But rot eventually set in. Despite a new bump in sales thanks to a growing market for enamel comic strip signs, Emaillerie Belge’s final owner before Vanden Borre’s takeover was running down the business in the expectation that he would either sell it or just shut it down when he finally retired. “Emaillerie Belge was going to stop its activity in September 2016. They would close the books, it was finished, the building was already sold,” he says.
Once Vanden Borre heard about the possible sale, he made that initial visit that left him impressed and curious about its unrealised potential. He had two weeks to decide what he would do. “I had no time to look at the books… I knew it was bad, but I didn’t know it was that bad at the time,” he says. “And my head started spinning. What is enamel? What can we do with it? Which new markets can we play in? … And with the wow effect, [I thought], this is more than enough motivation.”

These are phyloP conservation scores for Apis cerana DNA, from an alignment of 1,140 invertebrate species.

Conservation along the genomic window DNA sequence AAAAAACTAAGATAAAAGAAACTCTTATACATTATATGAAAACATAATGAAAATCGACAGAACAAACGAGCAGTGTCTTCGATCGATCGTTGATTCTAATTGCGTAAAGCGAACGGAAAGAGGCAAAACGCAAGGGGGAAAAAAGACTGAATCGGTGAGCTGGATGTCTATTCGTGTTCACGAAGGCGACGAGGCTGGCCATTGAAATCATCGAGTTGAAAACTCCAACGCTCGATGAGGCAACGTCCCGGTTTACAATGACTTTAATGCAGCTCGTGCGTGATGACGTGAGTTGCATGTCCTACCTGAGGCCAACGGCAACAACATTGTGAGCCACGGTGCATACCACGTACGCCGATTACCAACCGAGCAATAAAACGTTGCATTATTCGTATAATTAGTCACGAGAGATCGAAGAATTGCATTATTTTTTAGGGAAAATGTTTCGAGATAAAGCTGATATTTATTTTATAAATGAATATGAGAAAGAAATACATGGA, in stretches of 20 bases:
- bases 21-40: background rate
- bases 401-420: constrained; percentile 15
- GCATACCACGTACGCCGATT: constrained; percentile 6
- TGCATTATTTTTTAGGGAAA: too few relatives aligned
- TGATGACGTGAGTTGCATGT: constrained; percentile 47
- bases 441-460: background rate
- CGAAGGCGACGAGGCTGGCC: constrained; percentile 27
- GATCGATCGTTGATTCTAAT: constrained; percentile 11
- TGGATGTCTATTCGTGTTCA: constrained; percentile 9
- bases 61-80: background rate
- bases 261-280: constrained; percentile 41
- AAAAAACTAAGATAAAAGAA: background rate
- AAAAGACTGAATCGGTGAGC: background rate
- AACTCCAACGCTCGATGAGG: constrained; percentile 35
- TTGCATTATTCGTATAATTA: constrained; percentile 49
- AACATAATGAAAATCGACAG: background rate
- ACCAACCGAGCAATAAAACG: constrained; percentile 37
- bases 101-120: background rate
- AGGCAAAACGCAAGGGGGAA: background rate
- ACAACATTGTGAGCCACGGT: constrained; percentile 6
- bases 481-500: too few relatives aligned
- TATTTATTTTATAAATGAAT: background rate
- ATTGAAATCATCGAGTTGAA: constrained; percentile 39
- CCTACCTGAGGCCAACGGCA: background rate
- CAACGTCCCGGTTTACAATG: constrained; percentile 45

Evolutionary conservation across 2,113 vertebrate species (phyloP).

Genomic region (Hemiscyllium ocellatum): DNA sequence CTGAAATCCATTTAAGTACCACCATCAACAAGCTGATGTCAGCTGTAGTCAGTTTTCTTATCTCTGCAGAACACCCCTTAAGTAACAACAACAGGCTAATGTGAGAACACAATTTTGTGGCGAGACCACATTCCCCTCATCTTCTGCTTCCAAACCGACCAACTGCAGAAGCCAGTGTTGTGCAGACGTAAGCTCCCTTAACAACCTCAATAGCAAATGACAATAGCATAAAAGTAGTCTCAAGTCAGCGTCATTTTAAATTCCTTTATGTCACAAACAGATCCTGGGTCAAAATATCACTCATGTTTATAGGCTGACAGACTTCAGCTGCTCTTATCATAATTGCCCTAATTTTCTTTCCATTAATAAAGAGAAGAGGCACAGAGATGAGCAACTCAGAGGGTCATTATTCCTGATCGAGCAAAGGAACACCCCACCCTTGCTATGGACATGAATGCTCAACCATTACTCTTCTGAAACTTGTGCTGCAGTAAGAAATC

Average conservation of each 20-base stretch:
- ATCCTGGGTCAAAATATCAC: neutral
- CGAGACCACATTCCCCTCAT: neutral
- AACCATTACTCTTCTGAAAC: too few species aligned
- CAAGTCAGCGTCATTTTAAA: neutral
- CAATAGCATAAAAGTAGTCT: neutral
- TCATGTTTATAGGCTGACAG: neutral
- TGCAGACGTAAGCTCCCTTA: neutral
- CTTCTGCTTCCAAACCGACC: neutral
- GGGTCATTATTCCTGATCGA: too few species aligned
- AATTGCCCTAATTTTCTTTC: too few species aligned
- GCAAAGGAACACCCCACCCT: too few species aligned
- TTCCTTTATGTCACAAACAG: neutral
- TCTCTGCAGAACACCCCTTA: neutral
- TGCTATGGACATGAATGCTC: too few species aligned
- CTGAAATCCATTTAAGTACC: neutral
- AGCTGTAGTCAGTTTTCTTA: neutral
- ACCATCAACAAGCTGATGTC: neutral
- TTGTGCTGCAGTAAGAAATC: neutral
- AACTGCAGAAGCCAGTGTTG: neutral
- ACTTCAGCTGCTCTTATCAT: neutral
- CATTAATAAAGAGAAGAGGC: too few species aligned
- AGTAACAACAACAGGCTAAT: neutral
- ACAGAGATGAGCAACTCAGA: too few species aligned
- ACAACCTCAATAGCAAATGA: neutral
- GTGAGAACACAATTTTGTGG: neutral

Marrying tradition and modernity
The move to a new building and the push into new markets aside, Vanden Borre was keen to accommodate the old Emaillerie Belge in his iteration of the company. While the furnace is brand new, they still print the enamel designs on the same battered electric blue screen printer. It has been put in one of the factory’s side rooms, alongside display panels showing the various enamelling stages – first a metal base layer, then a green layer, a blue layer, a white layer, and so on until it coalesces into a distinct image.
Vanden Borre also kept on the five employees who were left at the old factory because, he says, working with enamel is a technically precise job, one you can only learn by working directly with the materials, and people with that kind of experience are hard to find. Many of the old, and new, employees are Brussels locals, and this was an important factor in Vanden Borre keeping the company in Brussels when he took over, when it would have been easier and cheaper to find a new location outside the city boundaries.
Just as important as logistical concerns was his view that the Emaillerie Belge concept wouldn’t work if ripped from its Brussels context: “Abroad – in Luxembourg, in Switzerland – they often call us Emaillerie Bruxelles.” A third reason to stay put, he says, was that: “Brussels wanted us to stay here.”
Production belongs in the city